5 Ways to Reduce Your Tax Burden in 2021

Believe it or not, the end of the year is fast approaching, but there is still time to potentially reduce your tax burden for 2021. Below are some year-end tax saving ideas:

Fund your retirement plan.
Within your employer sponsored plan, are you making the largest contribution you can? Are you at least maximizing the employer match? If you are over 50, consider the additional catch-up provisions. Have a traditional IRA? If you are eligible to make a deductible contribution, you may be able to reduce your tax burden. (This will be affected by your eligibility for a workplace retirement plan, your spouse’s, and your overall income situation). If you own a business, you may be able to make a significant contribution by establishing and funding a retirement plan for your business.

Do you have a Health Savings Account at work?
While an HSA’s primary role is to serve as a savings account to offset the cost of high-deductible health plans, you can deposit pre-tax dollars (or deduct your contributions), and the money grows tax-free—similar to an IRA or 401(k). Invest your HSA funds wisely, and spend them only on qualified medical expenses. These accounts can be a great way to put aside a bit more for retirement.

Offset capital gains with losses.
Look at your taxable investments for realized gains this year and forecasted gains distributions from any mutual funds holdings. There is still time to offset these by realizing a commensurate loss (this can be short or long term), which could reduce or even eliminate the realized gains. You can also use up to $3,000 in additional losses to offset against ordinary income. You may hold positions that now have diminished expectations, no longer fit your strategy, or that perhaps can be replaced later without violating the wash-sale rules. Remember, the wash-sale rule states that your realized loss will be disallowed if you buy the same security or a “substantially identical” security, within 30 days before or after the date you sold the loss-generating investment. Don’t let the tax-tail wag the dog, but if it makes economic sense to consider, do so.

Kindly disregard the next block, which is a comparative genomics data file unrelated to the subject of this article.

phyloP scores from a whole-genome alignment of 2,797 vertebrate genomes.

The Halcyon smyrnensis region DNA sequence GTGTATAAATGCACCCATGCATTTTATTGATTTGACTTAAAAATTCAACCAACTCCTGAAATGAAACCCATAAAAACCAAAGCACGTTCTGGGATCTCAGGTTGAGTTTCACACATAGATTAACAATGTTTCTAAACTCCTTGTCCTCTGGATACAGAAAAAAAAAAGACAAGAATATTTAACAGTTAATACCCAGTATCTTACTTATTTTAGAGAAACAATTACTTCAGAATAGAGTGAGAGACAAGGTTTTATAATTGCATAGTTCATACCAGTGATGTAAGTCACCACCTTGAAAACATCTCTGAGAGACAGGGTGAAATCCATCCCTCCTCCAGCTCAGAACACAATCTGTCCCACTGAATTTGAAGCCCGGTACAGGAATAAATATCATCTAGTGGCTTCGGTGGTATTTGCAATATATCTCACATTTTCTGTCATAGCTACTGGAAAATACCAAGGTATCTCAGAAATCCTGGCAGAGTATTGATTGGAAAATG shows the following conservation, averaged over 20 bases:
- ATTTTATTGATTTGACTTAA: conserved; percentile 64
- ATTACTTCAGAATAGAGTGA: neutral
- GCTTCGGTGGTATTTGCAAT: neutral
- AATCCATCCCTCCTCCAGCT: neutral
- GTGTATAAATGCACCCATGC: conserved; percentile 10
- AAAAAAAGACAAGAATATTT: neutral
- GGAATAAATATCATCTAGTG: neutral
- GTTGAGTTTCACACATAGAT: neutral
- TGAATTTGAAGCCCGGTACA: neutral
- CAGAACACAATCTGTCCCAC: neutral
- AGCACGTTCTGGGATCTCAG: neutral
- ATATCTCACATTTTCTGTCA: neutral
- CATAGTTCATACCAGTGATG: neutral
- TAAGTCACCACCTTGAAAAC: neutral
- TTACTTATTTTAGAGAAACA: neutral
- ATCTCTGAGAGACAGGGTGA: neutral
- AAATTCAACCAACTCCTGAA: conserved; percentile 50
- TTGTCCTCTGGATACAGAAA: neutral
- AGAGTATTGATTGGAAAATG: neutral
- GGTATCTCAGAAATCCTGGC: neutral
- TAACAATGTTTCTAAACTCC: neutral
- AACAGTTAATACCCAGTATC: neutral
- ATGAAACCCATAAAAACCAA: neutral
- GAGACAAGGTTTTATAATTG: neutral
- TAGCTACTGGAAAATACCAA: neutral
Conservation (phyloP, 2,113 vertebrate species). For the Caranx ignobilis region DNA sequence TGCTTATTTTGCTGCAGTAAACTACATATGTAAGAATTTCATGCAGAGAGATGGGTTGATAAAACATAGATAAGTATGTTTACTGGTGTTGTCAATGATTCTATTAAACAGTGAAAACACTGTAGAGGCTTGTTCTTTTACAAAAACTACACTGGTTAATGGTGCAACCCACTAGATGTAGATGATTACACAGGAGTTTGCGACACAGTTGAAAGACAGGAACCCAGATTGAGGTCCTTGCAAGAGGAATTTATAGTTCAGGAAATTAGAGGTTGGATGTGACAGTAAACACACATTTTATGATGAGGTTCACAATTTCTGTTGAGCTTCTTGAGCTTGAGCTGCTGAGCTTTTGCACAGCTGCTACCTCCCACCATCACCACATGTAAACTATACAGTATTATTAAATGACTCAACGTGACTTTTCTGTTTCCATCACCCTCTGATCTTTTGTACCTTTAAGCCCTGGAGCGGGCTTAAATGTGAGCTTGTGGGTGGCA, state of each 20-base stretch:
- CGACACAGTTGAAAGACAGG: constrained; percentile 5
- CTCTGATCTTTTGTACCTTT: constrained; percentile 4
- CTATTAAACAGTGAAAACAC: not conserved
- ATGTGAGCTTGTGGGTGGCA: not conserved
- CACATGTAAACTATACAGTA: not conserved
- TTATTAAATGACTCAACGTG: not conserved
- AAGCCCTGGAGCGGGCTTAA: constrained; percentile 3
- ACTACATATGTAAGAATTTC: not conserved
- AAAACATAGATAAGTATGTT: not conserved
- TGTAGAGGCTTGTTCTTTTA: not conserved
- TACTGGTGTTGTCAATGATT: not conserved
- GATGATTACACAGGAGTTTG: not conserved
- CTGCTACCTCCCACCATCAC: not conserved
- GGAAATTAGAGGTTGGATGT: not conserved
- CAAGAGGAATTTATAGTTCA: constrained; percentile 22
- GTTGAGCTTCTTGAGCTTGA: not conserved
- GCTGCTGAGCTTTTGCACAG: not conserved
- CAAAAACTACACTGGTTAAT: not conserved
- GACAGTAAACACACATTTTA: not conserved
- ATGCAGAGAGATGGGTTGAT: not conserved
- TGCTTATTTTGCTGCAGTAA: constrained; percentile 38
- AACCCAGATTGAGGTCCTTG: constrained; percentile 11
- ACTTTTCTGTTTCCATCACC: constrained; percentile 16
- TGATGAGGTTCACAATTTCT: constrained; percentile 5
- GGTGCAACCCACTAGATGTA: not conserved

Considering a charitable donation?
If you itemize your tax return, you can take a deduction for donations completed during the year. Don’t wait until the last minute, as the involved parties can get caught up in late requests. If you have made a pledge, be sure you complete the actual contribution. For IRA holders over age 70 1⁄2, you are eligible for qualified charitable distributions (reach out to your investment consultant to learn more). Or if you have a highly appreciated equity position in a taxable account, consider donating the shares in-kind, allowing yourself to avoid capital gains vs. selling the position, and donating cash. Remember, to keep your tax adviser in the loop.

Organize all your tax records!
Including taxes paid, medical expenses, and then check your address or linked bank account with the IRS. Each year, there are literally thousands of refunds that are undeliverable, due to wrong addresses or old banks accounts on file.

Maybe there’s an idea or two here that you can use. If you would like to discuss these or any other matter related to your finances, give us a call.